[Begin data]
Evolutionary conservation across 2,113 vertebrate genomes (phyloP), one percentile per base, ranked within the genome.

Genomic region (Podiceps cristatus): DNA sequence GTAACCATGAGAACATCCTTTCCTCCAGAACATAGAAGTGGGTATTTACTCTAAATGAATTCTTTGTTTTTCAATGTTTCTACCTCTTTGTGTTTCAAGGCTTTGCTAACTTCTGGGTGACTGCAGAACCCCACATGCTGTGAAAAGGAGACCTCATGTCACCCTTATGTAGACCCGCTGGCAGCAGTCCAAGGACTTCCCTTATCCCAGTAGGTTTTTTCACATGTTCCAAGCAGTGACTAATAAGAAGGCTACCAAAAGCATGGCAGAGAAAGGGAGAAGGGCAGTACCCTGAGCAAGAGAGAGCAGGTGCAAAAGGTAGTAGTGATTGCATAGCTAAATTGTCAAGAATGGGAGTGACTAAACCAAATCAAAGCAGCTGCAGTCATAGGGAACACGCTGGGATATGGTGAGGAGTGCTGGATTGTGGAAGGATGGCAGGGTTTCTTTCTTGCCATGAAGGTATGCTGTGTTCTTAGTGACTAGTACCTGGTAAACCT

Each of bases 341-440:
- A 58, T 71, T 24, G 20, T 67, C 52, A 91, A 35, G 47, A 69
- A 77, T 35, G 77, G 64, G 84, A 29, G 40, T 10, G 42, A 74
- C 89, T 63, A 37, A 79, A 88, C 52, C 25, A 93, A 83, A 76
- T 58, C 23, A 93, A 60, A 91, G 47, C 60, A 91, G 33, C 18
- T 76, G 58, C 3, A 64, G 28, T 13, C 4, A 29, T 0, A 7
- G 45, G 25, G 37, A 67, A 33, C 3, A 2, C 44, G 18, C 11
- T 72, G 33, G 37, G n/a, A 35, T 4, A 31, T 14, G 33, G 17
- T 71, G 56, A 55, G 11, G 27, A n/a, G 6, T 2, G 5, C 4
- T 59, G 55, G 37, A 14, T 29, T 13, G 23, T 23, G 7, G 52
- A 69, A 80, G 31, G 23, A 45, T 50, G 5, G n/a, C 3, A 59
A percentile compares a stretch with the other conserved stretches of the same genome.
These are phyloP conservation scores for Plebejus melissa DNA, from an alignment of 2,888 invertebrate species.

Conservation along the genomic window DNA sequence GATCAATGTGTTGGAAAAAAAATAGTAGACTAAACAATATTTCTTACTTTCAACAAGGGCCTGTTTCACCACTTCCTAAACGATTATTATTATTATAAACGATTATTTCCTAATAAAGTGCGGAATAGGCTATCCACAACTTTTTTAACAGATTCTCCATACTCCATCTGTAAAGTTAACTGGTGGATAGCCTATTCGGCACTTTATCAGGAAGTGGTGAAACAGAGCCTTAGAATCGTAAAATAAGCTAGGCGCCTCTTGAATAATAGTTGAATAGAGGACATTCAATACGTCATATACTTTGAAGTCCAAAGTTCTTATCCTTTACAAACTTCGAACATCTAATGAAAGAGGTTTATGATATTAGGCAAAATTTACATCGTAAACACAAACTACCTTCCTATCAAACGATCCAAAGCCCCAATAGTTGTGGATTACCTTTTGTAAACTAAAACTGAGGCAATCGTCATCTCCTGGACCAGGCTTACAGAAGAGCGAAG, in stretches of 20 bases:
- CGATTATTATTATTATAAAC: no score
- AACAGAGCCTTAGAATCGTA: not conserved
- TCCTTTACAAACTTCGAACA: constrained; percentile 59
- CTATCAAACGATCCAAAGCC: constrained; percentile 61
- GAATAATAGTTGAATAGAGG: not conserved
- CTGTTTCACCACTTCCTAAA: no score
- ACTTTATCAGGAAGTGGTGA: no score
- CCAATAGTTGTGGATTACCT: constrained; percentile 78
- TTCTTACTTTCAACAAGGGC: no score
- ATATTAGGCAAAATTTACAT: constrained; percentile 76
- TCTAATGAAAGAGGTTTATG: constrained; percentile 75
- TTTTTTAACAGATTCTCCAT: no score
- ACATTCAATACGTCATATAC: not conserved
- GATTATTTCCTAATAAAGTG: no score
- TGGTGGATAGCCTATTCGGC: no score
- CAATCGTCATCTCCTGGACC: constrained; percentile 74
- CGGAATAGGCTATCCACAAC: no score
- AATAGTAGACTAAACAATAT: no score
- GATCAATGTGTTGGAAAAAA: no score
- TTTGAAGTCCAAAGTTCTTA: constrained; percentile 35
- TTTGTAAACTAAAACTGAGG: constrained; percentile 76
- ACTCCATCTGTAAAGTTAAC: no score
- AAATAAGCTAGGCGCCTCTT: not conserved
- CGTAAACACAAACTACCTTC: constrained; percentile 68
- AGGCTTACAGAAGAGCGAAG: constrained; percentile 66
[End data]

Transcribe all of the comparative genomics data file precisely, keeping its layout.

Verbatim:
Evolutionary conservation across 2,113 vertebrate genomes (phyloP), one percentile per base, ranked within the genome.

Genomic region (Podiceps cristatus): DNA sequence GTAACCATGAGAACATCCTTTCCTCCAGAACATAGAAGTGGGTATTTACTCTAAATGAATTCTTTGTTTTTCAATGTTTCTACCTCTTTGTGTTTCAAGGCTTTGCTAACTTCTGGGTGACTGCAGAACCCCACATGCTGTGAAAAGGAGACCTCATGTCACCCTTATGTAGACCCGCTGGCAGCAGTCCAAGGACTTCCCTTATCCCAGTAGGTTTTTTCACATGTTCCAAGCAGTGACTAATAAGAAGGCTACCAAAAGCATGGCAGAGAAAGGGAGAAGGGCAGTACCCTGAGCAAGAGAGAGCAGGTGCAAAAGGTAGTAGTGATTGCATAGCTAAATTGTCAAGAATGGGAGTGACTAAACCAAATCAAAGCAGCTGCAGTCATAGGGAACACGCTGGGATATGGTGAGGAGTGCTGGATTGTGGAAGGATGGCAGGGTTTCTTTCTTGCCATGAAGGTATGCTGTGTTCTTAGTGACTAGTACCTGGTAAACCT

Each of bases 341-440:
- A 58, T 71, T 24, G 20, T 67, C 52, A 91, A 35, G 47, A 69
- A 77, T 35, G 77, G 64, G 84, A 29, G 40, T 10, G 42, A 74
- C 89, T 63, A 37, A 79, A 88, C 52, C 25, A 93, A 83, A 76
- T 58, C 23, A 93, A 60, A 91, G 47, C 60, A 91, G 33, C 18
- T 76, G 58, C 3, A 64, G 28, T 13, C 4, A 29, T 0, A 7
- G 45, G 25, G 37, A 67, A 33, C 3, A 2, C 44, G 18, C 11
- T 72, G 33, G 37, G n/a, A 35, T 4, A 31, T 14, G 33, G 17
- T 71, G 56, A 55, G 11, G 27, A n/a, G 6, T 2, G 5, C 4
- T 59, G 55, G 37, A 14, T 29, T 13, G 23, T 23, G 7, G 52
- A 69, A 80, G 31, G 23, A 45, T 50, G 5, G n/a, C 3, A 59
A percentile compares a stretch with the other conserved stretches of the same genome.
These are phyloP conservation scores for Plebejus melissa DNA, from an alignment of 2,888 invertebrate species.

Conservation along the genomic window DNA sequence GATCAATGTGTTGGAAAAAAAATAGTAGACTAAACAATATTTCTTACTTTCAACAAGGGCCTGTTTCACCACTTCCTAAACGATTATTATTATTATAAACGATTATTTCCTAATAAAGTGCGGAATAGGCTATCCACAACTTTTTTAACAGATTCTCCATACTCCATCTGTAAAGTTAACTGGTGGATAGCCTATTCGGCACTTTATCAGGAAGTGGTGAAACAGAGCCTTAGAATCGTAAAATAAGCTAGGCGCCTCTTGAATAATAGTTGAATAGAGGACATTCAATACGTCATATACTTTGAAGTCCAAAGTTCTTATCCTTTACAAACTTCGAACATCTAATGAAAGAGGTTTATGATATTAGGCAAAATTTACATCGTAAACACAAACTACCTTCCTATCAAACGATCCAAAGCCCCAATAGTTGTGGATTACCTTTTGTAAACTAAAACTGAGGCAATCGTCATCTCCTGGACCAGGCTTACAGAAGAGCGAAG, in stretches of 20 bases:
- CGATTATTATTATTATAAAC: no score
- AACAGAGCCTTAGAATCGTA: not conserved
- TCCTTTACAAACTTCGAACA: constrained; percentile 59
- CTATCAAACGATCCAAAGCC: constrained; percentile 61
- GAATAATAGTTGAATAGAGG: not conserved
- CTGTTTCACCACTTCCTAAA: no score
- ACTTTATCAGGAAGTGGTGA: no score
- CCAATAGTTGTGGATTACCT: constrained; percentile 78
- TTCTTACTTTCAACAAGGGC: no score
- ATATTAGGCAAAATTTACAT: constrained; percentile 76
- TCTAATGAAAGAGGTTTATG: constrained; percentile 75
- TTTTTTAACAGATTCTCCAT: no score
- ACATTCAATACGTCATATAC: not conserved
- GATTATTTCCTAATAAAGTG: no score
- TGGTGGATAGCCTATTCGGC: no score
- CAATCGTCATCTCCTGGACC: constrained; percentile 74
- CGGAATAGGCTATCCACAAC: no score
- AATAGTAGACTAAACAATAT: no score
- GATCAATGTGTTGGAAAAAA: no score
- TTTGAAGTCCAAAGTTCTTA: constrained; percentile 35
- TTTGTAAACTAAAACTGAGG: constrained; percentile 76
- ACTCCATCTGTAAAGTTAAC: no score
- AAATAAGCTAGGCGCCTCTT: not conserved
- CGTAAACACAAACTACCTTC: constrained; percentile 68
- AGGCTTACAGAAGAGCGAAG: constrained; percentile 66